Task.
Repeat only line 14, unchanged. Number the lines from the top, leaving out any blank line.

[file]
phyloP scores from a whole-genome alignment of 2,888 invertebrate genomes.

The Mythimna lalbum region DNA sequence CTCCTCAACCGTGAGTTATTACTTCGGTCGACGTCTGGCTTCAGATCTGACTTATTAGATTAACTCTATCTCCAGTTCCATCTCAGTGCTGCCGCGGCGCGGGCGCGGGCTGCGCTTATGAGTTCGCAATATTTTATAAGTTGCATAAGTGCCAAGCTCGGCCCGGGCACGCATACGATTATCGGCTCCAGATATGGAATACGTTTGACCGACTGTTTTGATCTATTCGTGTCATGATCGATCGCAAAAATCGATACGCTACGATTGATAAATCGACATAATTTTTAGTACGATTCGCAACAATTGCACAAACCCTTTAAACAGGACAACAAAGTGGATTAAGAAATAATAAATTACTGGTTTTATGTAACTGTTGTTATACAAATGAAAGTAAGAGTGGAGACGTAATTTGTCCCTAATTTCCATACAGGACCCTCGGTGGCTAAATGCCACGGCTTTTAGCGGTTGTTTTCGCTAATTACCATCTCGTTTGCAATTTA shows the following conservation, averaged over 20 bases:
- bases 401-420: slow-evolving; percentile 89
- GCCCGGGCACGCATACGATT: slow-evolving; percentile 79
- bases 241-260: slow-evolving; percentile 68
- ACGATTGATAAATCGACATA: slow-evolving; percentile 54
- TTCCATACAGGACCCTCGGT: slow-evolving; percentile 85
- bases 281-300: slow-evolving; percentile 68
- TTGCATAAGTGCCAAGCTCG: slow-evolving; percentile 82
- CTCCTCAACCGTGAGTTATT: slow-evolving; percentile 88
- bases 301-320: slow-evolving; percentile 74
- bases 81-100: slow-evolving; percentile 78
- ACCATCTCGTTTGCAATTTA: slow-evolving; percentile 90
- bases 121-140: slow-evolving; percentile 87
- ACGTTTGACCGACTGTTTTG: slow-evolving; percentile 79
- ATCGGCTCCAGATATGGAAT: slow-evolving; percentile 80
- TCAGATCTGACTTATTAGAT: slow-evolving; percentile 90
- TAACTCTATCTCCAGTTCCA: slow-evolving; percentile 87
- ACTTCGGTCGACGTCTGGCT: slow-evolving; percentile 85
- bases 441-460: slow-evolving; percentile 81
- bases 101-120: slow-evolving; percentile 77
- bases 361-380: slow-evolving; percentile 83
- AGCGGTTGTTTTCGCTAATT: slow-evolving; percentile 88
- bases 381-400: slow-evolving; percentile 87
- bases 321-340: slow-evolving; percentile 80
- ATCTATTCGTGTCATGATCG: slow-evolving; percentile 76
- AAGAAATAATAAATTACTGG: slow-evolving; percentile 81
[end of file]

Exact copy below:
- bases 121-140: slow-evolving; percentile 87